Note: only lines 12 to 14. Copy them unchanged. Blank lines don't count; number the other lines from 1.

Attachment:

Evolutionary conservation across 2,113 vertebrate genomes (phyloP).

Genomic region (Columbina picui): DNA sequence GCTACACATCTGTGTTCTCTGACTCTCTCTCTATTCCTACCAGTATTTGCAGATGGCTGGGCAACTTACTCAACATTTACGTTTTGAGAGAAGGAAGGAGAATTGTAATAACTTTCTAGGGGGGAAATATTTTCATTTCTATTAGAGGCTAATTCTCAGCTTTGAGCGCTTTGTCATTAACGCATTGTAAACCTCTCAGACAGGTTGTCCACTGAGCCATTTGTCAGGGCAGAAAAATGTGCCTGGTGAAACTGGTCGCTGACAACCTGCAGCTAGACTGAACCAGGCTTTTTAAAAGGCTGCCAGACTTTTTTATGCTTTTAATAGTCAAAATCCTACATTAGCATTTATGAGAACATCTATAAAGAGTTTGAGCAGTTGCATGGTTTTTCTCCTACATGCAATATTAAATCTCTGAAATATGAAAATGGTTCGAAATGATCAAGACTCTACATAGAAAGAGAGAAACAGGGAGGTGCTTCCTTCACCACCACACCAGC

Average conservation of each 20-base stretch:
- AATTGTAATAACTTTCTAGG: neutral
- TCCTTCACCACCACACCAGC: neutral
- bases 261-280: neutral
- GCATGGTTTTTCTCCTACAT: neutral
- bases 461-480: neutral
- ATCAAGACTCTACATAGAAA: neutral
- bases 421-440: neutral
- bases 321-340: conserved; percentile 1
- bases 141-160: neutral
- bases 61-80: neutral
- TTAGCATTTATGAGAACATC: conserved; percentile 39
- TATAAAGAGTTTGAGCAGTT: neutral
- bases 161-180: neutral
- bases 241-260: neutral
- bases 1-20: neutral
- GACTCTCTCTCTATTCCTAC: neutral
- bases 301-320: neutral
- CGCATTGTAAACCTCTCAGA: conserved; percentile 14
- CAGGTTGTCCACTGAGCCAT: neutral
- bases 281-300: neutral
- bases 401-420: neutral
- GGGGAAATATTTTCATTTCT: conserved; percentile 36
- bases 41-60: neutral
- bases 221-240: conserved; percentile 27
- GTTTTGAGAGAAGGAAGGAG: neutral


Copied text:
- bases 141-160: neutral
- bases 61-80: neutral
- TTAGCATTTATGAGAACATC: conserved; percentile 39